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Hardy Hibiscus Disease

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Hardy Hibiscus Disease

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Overview

Hardy hibiscus plants are herbaceous perennials belonging to the Malvaceae family. These plants bloom in a rainbow of colors and typically stand between 2 and 8 feet tall. Hardy hibiscus usually thrive in USDA hardiness zones 4 to 9. Despite their name, hardy hibiscus are susceptible to various diseases.

Fungal Diseases

Common fungal diseases include root rots, collar rots and Botrytis blight, also called gray mold. Hardy hibiscus are also susceptible to several fungal species that cause leaf spots.

Effects

Fungal diseases often cause dark circular leaf spots and general wilt. Botrytis blight causes gray mold to form on the hibiscus plant's stems, leaves, flowers or crown.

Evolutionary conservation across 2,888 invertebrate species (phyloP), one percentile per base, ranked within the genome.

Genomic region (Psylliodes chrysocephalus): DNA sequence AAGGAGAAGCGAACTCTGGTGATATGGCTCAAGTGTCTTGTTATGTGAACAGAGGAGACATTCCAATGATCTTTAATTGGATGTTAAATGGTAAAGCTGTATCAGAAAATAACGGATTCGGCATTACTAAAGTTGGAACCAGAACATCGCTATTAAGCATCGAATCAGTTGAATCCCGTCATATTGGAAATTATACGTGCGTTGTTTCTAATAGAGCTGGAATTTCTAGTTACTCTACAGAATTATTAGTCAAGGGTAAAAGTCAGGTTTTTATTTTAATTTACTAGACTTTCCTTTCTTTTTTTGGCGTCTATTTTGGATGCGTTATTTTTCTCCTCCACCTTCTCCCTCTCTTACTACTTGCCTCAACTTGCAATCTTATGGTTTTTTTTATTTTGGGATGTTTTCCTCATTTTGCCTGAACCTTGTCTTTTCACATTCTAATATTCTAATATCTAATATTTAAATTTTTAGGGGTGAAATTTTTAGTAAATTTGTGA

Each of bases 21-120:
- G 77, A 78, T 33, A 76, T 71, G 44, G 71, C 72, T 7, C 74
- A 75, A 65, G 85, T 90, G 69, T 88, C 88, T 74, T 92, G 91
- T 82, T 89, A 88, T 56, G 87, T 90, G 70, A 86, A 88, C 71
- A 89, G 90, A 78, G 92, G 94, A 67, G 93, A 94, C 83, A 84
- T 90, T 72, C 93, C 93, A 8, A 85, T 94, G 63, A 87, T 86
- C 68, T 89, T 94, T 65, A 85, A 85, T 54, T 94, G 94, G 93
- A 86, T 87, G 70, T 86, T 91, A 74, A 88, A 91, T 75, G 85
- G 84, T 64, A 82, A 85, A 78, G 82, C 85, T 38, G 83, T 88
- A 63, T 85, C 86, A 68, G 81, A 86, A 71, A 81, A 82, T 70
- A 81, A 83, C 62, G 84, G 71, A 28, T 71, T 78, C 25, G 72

Pests

Hardy hibiscus are vulnerable to attacks by caterpillars, grasshoppers, aphids and whiteflies. Japanese beetles can also do severe foliage damage if left untreated.

Other Problems

Hardy hibiscus plants commonly suffer from bud drop, which is caused by a lack of food or water. Leaf scorch is another common problem in areas with very dry soil.

Control

Fungal diseases are generally controlled by removing and burning infected hardy hibiscus plants. Insecticides are commonly used to control any pests.

Culture

Hardy hibiscus typically thrive in moist, organic soils that receive full sun. Good air circulation helps these plants resist potential diseases.

References

  • Mobot.org: Hardy Hibiscus
  • Cornell University's Plant Disease Diagnostic Clinic: Botrytis Blight
  • Connecticut Agricultural Experiment Station: Hibiscus

Who Can Help

  • Hibiscus World: Pests and Diseases of Hibiscus
Keywords: hardy hibiscus disease, hardy hibiscus disease facts, diseases of hardy hibiscus

About this Author

Cat Carson has been a writer, editor and researcher for the past decade. She has professional experience in a variety of media, including the Internet, newspapers, newsletters and magazines. Her work has appeared on websites like eHow.com and GardenGuides.com, among others. Carson holds a master’s degrees in writing and cultural anthropology, and is currently working on her doctoral degree in psychology.